What? I could tell immediately that he wasn't talking about a bunch of really good violinists. 

In the introduction to The Social Life of Coffee: The Emergence of the British Coffeehouse, author Brian Cowan, a professor of British history at McGill University in Montreal, Qu├ębec, writes:

"The crucial social legitimacy for both the coffee commodity and the coffeehouse was provided by the unique combination of a genteel virtuoso 'culture of curiosity' and a rapidly growing commercial world centered in London. ... Coffee culture began with virtuosity and quickly became an integral part of urban living."

Well. I wondered if that was some obscure meaning only known to scholars of 17th century English history.

As I continued to read the book, I was able to infer a sense of who these virtuosi were: men who liked to dabble in scientific experiments, but were not necessarily scientists themselves; who collected art and antiquities and exotic things and arranged them for display in cabinets of curiosities (a cabinet being, at that time, a small room); and who liked to hang out at coffeehouses to read newspapers, observe demonstrations, and engage in learned discussions, or at least make a pretense of doing so.  

Too bad there was no espresso in the 17th century. Imagine what they would have thought of latte art.

I have a few dictionaries

So I got to wondering if any of this was in my haphazard collection of dictionaries.  

Consider my dad's 1929 dictionary—the entry for virtuoso reads:
"1. one with a special knowledge of, or taste for, objects of art, curios, or the like; a collector; 2. one skilled in the technique of an art, esp. the art of music" (The Winston Simplified Dictionary. The John C. Winston Company, 1929)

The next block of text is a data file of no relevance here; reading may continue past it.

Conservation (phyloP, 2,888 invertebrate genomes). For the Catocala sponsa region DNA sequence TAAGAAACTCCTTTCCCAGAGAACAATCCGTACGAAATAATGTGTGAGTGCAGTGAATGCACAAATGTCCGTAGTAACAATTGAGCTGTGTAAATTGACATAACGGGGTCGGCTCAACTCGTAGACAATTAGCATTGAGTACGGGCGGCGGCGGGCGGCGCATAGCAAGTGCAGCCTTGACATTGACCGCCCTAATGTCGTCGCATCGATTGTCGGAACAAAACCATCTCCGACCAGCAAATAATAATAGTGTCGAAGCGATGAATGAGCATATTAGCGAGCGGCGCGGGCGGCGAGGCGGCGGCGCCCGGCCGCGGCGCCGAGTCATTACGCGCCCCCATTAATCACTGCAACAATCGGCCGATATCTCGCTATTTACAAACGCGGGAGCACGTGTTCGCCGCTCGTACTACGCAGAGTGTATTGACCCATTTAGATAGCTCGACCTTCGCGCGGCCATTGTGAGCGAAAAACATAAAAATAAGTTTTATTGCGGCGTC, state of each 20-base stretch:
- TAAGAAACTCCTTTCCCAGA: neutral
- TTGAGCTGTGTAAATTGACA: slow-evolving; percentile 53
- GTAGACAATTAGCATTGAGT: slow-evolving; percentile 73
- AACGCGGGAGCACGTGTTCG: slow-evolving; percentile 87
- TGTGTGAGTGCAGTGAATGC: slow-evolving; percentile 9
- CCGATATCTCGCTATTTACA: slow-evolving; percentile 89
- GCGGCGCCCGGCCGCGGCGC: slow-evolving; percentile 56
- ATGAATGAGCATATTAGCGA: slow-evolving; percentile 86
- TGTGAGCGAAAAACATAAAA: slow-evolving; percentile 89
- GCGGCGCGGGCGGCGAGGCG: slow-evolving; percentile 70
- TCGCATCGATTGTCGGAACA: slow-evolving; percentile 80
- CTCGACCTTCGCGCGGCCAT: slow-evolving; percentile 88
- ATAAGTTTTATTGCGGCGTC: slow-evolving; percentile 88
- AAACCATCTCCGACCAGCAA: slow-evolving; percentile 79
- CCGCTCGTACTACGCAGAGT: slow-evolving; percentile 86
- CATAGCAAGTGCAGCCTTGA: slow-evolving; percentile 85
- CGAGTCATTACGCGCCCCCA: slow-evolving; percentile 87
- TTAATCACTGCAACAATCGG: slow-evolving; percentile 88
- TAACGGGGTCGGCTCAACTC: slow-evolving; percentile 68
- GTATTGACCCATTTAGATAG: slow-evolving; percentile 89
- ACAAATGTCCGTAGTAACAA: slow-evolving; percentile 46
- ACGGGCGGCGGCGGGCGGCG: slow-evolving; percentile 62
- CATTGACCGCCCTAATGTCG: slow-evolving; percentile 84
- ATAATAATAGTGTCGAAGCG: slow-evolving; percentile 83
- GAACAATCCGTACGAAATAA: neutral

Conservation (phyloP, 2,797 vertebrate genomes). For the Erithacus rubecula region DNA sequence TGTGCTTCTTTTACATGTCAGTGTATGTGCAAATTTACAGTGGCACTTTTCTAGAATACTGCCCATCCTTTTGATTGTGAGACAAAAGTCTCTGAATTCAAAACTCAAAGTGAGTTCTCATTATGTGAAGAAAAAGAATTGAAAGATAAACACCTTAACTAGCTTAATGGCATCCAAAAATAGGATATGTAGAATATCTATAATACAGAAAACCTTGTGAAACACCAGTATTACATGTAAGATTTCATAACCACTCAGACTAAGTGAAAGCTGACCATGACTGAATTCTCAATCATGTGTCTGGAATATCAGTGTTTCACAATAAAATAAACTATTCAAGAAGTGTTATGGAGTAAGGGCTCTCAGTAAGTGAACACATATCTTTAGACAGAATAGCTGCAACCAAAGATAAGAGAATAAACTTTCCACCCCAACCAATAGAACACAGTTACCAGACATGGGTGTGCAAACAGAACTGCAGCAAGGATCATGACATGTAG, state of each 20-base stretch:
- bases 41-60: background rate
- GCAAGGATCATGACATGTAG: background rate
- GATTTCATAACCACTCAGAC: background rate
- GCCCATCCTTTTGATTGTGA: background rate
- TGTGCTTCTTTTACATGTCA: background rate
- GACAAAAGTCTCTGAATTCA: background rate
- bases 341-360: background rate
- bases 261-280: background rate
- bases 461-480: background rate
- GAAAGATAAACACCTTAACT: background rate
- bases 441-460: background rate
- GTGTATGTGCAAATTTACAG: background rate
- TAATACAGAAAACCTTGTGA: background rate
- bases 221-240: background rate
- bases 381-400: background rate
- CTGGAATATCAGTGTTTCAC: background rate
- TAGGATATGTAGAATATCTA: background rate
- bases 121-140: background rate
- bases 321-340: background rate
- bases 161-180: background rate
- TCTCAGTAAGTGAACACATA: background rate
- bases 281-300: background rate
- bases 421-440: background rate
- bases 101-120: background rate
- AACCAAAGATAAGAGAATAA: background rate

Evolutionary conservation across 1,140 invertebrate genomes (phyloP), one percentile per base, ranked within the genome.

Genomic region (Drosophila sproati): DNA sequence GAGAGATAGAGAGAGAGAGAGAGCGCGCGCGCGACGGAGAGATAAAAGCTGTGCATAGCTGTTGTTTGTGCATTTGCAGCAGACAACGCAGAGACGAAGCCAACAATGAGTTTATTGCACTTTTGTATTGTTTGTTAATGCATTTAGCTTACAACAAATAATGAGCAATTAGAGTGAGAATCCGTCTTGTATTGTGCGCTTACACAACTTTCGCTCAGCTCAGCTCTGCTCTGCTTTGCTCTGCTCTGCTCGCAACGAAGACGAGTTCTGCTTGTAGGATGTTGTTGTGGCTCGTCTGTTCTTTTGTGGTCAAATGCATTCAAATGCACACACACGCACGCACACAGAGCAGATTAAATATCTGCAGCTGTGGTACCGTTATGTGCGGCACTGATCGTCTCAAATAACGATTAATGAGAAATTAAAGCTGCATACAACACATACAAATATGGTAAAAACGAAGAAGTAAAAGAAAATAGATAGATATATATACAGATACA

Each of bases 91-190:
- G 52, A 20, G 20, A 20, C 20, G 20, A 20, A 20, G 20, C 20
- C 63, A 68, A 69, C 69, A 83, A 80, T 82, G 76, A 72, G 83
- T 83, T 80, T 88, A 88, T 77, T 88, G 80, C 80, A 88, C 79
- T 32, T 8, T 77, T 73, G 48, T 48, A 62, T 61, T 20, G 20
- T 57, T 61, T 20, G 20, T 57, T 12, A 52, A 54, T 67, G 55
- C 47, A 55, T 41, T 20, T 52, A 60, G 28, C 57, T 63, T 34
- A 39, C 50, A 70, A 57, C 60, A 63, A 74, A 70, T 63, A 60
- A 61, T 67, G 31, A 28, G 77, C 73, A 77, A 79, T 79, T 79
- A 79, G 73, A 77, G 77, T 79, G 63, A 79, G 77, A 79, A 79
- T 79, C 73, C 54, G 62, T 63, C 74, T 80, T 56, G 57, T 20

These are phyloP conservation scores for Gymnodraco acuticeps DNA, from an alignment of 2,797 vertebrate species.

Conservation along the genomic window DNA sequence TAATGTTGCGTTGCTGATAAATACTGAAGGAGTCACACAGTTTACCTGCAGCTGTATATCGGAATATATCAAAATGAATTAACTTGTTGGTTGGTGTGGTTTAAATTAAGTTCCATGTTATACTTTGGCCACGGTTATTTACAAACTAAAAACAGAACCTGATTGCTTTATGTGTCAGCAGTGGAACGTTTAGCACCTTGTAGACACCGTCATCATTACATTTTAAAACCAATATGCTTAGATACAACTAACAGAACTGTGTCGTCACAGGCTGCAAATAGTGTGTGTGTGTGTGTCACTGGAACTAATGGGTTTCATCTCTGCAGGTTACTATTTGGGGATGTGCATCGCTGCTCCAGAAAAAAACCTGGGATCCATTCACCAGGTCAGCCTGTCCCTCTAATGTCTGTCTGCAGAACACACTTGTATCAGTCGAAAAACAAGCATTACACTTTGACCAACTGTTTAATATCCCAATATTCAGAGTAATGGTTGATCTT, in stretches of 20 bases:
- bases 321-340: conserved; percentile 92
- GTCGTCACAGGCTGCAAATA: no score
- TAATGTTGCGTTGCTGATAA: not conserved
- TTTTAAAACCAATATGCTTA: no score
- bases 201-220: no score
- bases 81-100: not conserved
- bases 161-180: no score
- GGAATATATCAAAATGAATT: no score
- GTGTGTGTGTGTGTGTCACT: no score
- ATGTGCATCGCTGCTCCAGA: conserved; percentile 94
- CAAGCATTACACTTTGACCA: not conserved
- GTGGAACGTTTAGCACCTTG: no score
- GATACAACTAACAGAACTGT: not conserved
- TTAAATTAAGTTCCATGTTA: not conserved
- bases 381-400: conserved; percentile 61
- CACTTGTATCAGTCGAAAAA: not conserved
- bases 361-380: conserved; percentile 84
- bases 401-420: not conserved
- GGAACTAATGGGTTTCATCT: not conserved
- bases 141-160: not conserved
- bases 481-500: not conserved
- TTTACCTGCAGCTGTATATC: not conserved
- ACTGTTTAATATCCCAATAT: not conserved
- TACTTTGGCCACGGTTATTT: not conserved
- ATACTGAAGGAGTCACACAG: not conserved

virtuoso in The Winston Simplified Dictionary, 1929

I found some variation on that first meaning in seven or eight other dictionaries, dating from 1935 to the 1960s, with some adding a third meaning that included an interest in science. But notice this 1964 entry, which includes the science bit, but labels it obsolete:

"... 3. [obs.] a person learned in the arts and sciences; scholar; savant —SYN. see aesthete" (Webster's New World Dictionary. The World Publishing Company, 1964)

Webster's New World Dictionary, 1964

And then there's this simple, single meaning offered in a 1992 dictionary that I would not consider to be more abridged than the others (judging by its size):

"Someone very highly skilled in the technique of a fine art, esp. in the playing of a musical instrument" (New Webster's Dictionary and Thesaurus. Lexicon Publications, 1992)
And that made me think that perhaps the sense of the word as meaning a science dabbler and art collector, etc., had fallen out of use by the 1990s. Until I looked up virtuoso in an online dictionary,  which included the older definitions once again, even while labeling one of them obsolete.
Which leads me to a hypothesis: Perhaps the older meaning of virtuoso is making a comeback because of the renewed interest in the quirky obsessions of those virtuosi, with their cabinets of curiosities and their fascination with antiquities and art objects, as well as the aesthetically similar iconography of steampunk.
And coffeehouses. Which are almost as popular today as they were in 17th century London. 

Virtuosic latte art at Dogwood Coffee